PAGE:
Their limited engagement double bill at the Theatre Royal Haymarket includes Uncle Vanya, but they opened on Tuesday with a stage adaptation of Vasily Grossman’s celebrated novel, LIFE AND FATE which was banned in the USSR due to the uncomfortable parallels it drew between Communism - as practised in the Soviet Union - and the fevered, nationalistic Naziism prevalent in Germany during the war. Under the orders of both Stalin and later, Krushchev, it remained unpublished during Grossman’s lifetime (he died of stomach cancer in 1964) but a small chain of dissidents which included Andrei Sakharov smuggled a copy to the west where it was eventually published. By 1988 it was also to be found on bookshelves in Russia.
This production began touring the world in 2007 and has finally surfaced in London for the first time. The uncomfortable question (or should that be elephant in the stalls?) is: Why has it taken so long for a producer to give it space in arguably the preeminent theatre capital of the world? And, (given the highly competitive nature of commercial theatre in the London), what audience could it possibly hope to find during its brief stay at the Haymarket? In essence the second question answers the first.
The sweeping tale which is told by actors in Russian (with more than a smattering of translation errors in the English surtitles) follows the lives and fortunes of a Jewish family - Victor and Lyudmila Shtrum, and their immediate descendants and antecedents. He is a nuclear physicist who in academic circles deals with the pure logic of mathematics and has consequently found himself out-of-step with Stalin and the party apparatus. His mother writes poignant letters from the ghetto as the Germans tighten their grip and impose steadily more punitive controls. His wife frets about her son who is in the army, her former husband who has been sent to a gulag as a result of one of the purges, and her sister who is conducting a dangerous affair.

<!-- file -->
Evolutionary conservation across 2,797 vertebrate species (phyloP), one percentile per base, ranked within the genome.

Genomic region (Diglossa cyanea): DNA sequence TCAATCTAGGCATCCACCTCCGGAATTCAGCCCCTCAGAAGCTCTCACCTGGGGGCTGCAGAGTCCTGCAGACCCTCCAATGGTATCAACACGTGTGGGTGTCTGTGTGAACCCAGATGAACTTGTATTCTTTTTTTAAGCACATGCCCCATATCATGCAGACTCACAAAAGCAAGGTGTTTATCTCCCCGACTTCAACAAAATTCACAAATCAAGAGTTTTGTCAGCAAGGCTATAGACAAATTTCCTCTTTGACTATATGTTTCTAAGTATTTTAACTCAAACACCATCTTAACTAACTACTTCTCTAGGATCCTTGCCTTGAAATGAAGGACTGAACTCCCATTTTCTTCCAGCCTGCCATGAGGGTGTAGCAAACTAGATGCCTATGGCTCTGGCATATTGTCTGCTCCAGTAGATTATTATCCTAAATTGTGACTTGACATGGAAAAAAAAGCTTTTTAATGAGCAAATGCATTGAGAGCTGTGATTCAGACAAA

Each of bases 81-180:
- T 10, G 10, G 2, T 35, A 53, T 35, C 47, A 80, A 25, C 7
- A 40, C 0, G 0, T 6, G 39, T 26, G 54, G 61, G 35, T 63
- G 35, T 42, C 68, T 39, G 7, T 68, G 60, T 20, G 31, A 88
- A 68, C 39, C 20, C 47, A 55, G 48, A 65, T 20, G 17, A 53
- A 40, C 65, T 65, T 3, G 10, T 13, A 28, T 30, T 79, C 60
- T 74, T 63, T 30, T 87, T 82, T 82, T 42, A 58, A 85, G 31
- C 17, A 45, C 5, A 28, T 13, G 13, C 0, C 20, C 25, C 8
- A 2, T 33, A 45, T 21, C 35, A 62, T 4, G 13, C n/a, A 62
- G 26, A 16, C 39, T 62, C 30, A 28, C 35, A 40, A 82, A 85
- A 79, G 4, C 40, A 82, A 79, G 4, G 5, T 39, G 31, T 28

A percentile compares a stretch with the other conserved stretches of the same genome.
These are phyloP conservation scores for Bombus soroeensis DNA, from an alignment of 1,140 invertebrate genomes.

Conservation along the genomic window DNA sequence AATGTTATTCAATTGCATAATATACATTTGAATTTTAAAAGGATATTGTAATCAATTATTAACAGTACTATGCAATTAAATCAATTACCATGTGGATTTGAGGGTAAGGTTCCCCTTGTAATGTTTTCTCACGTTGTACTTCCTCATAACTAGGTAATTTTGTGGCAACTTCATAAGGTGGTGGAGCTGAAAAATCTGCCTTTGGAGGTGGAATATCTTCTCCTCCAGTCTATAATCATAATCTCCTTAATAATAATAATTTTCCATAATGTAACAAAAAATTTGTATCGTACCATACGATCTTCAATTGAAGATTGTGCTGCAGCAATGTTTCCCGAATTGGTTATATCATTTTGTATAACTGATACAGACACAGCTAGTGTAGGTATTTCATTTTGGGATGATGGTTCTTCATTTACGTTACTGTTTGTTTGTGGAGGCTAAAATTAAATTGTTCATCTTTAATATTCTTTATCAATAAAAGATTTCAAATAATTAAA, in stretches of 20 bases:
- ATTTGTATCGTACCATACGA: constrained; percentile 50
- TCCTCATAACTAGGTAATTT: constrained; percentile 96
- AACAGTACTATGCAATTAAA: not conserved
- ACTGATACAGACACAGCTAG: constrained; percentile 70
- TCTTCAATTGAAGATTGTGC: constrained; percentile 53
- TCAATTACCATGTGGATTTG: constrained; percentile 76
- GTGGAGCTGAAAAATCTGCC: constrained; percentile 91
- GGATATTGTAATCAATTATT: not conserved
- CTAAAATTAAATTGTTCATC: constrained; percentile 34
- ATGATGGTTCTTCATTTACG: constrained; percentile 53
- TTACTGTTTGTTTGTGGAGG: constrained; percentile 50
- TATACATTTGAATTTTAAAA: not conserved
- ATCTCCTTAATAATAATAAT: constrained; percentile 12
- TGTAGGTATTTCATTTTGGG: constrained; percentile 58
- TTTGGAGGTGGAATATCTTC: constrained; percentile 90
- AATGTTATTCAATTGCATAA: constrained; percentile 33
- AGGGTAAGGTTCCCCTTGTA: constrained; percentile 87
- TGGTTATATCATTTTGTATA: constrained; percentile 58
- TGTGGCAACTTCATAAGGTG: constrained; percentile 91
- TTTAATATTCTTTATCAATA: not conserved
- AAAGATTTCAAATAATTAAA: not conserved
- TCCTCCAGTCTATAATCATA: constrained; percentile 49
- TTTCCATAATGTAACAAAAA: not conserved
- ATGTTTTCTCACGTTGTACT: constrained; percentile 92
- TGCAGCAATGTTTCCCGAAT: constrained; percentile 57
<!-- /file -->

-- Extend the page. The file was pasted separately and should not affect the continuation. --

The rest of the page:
As a renowned war correspondent, Grossman covered several major battles including Moscow, Stalingrad and Berlin as well as ethnic cleansing of Poles and Ukrainians and the liberation of Treblinka. It is unsurprising therefore that his characters often deliver long, extensive passages bursting with descriptive journalistic prose. Many speak of small human kindnesses juxtaposed against the horrific backdrop of war. It’s all terribly worthy and informative and delivered by a Russian troupe bursting with undoubted talent. Ultimately however, this reviewer longed to read the original text rather than endure the seemingly endless bleak delivery of progressively worsening hardships. It felt like the theatrical equivalent of gulag community service or religious penance. Even the set - most notable for a volleyball net which morphs into a face-height, prison camp wire fence, felt 25 years behind the times and in need of dynamic reconsideration by the creative team.
The company notably rehearses texts for years before bringing them to an audience which enables cast and director to delve deeply and ‘get to the marrow’ of a piece. But I wondered if they had become so engrossed in the subject matter that they had in part forgotten one of the essential elements in presenting such work: namely be informative and thought-provoking of course, but above all, entertain your audience.
Grossman’s undoubted talent in providing graphic accounts of war atrocities helped support convictions at Nuremberg and provided much of the backbone record of what now constitutes The Holocaust.
However, a play cannot hope to encompass the entirety of his life’s work) and overreaches by attempting to cover too much. It is certainly sweeping and feels terribly long. More specific pieces such as “Ghetto”, “Professor Mamlock”, “Himmelweg” and “Bent” have dealt with elements more successfully. If you are eager to spend a warm summer evening plumbing the depths of such horrors, then I commend “Life and Fate” to you... Besides, at the interval you can always entertain yourself by observing the plethora of young (and not-so-young) female Russian audience members, fresh from their Knightsbridge shopping excursions and visits to the plastic surgeons where the trend is clearly to be made to look not only younger, but more feline.